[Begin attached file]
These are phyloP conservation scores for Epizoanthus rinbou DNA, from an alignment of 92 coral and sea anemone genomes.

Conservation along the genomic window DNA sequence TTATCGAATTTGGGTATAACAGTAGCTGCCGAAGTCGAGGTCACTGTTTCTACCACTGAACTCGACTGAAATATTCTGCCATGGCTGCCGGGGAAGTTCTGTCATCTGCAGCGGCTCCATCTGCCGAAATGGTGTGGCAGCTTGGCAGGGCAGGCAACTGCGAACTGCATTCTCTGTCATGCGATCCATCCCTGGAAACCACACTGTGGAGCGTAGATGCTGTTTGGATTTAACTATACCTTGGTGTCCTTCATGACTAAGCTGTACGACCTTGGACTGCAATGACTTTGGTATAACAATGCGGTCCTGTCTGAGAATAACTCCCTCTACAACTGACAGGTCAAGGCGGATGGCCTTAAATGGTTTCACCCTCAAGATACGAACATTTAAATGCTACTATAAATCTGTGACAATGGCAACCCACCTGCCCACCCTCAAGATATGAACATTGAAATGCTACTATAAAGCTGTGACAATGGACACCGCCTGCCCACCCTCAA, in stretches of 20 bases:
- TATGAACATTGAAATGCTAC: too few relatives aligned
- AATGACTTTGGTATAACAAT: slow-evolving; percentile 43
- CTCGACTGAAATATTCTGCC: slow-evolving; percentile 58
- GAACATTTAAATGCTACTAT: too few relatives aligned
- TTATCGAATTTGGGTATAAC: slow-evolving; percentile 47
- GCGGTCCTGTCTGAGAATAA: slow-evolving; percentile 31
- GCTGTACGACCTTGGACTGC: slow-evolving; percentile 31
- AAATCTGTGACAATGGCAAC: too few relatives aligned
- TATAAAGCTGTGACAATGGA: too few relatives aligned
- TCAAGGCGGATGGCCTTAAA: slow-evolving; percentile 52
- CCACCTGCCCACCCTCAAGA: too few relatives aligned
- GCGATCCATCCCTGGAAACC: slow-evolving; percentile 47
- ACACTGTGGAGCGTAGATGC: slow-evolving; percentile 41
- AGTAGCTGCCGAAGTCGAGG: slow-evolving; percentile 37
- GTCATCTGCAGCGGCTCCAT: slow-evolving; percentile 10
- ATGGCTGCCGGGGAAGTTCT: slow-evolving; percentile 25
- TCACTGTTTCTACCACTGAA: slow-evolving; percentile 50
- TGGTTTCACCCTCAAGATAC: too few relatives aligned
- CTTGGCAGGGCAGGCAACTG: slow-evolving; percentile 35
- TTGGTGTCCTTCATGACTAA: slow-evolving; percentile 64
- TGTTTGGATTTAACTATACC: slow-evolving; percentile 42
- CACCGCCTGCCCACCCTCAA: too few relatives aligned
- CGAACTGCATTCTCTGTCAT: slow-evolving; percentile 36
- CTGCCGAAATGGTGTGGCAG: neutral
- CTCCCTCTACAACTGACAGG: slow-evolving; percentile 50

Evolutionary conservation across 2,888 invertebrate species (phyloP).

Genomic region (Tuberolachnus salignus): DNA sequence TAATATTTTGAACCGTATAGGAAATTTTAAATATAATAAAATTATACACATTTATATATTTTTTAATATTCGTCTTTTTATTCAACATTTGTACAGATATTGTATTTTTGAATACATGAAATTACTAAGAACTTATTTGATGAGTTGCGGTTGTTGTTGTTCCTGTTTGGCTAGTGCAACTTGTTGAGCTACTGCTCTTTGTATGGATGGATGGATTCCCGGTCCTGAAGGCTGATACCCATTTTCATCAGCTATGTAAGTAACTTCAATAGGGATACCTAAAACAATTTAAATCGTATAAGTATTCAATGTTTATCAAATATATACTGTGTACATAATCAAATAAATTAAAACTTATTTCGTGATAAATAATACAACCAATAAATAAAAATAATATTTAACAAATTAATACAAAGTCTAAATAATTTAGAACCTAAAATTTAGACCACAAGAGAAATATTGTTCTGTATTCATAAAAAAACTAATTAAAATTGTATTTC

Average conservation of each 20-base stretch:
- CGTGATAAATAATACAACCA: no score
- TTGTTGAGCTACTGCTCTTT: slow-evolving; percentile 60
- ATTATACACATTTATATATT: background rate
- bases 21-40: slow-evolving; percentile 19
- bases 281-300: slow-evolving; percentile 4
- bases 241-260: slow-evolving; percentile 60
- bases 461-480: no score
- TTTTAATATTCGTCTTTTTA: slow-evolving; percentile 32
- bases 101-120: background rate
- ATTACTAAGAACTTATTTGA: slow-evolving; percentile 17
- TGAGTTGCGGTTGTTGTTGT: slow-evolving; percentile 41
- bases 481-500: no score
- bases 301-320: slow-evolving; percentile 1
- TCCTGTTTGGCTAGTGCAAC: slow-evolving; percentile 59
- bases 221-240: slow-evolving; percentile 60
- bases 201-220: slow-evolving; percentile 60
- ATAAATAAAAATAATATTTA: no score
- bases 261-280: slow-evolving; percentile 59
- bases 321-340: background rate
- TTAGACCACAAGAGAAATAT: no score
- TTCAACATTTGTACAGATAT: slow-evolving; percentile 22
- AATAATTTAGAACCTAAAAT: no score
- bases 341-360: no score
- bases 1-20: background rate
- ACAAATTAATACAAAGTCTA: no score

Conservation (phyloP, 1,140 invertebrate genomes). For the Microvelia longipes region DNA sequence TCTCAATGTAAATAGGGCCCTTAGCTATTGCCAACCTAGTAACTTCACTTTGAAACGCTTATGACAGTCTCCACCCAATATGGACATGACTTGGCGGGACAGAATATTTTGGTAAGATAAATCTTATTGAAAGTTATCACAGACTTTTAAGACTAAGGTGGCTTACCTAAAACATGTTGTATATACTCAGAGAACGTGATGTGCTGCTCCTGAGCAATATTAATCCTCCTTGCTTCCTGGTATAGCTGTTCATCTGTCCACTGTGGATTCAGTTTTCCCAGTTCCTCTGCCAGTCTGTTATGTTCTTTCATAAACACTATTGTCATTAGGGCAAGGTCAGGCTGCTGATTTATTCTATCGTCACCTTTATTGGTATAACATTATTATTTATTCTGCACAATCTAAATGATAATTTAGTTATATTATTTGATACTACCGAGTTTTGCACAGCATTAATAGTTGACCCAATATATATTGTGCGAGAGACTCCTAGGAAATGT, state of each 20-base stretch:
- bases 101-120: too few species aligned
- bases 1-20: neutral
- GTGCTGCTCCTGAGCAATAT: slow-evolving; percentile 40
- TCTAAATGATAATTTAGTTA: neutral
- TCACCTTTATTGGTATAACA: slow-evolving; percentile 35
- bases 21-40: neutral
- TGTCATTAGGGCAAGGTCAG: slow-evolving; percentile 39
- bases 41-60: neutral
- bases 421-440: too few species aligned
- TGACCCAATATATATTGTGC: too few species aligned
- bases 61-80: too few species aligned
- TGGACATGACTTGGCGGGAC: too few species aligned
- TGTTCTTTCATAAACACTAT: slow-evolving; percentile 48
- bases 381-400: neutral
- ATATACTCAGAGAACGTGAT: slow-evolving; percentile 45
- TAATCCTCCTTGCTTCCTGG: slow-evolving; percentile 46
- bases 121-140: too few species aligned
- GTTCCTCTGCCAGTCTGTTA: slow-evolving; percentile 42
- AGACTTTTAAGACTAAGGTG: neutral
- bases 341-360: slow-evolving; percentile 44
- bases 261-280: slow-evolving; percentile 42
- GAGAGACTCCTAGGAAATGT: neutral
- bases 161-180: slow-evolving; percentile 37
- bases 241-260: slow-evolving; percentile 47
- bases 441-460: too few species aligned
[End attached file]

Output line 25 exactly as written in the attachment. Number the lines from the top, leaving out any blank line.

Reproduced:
- CGAACTGCATTCTCTGTCAT: slow-evolving; percentile 36